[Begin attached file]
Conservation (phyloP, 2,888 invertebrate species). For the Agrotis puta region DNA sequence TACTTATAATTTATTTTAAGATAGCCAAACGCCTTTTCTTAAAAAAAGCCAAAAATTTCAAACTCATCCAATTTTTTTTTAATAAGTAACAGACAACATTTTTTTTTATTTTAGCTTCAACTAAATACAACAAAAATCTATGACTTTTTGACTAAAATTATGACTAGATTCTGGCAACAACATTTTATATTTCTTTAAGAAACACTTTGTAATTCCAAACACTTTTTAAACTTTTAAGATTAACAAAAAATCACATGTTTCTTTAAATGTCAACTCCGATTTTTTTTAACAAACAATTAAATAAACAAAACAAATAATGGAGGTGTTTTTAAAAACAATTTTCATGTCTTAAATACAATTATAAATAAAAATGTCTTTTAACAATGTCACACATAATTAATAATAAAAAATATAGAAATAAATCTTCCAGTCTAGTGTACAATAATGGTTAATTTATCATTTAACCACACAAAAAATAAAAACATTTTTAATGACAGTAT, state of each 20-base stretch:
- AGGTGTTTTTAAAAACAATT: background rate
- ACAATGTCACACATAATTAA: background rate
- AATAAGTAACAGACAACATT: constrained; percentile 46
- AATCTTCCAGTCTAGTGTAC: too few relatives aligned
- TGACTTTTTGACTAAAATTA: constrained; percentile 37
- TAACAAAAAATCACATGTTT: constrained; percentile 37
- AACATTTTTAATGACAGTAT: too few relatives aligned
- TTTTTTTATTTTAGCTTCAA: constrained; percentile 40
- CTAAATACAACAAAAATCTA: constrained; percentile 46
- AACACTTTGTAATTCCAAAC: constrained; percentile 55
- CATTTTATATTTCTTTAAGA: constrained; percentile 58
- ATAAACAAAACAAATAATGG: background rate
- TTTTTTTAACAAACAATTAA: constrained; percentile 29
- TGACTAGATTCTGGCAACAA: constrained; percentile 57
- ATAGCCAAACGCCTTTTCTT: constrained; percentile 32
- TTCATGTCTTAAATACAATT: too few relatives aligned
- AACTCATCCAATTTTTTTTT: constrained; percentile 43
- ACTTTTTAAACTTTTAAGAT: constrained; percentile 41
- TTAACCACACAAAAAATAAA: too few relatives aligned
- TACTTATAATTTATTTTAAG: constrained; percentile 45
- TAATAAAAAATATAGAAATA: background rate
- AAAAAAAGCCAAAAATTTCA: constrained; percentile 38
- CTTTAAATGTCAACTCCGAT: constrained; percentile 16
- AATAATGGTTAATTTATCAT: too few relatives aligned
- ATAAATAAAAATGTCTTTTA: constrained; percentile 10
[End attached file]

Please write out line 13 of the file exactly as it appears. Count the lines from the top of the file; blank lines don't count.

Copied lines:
- ATAAACAAAACAAATAATGG: background rate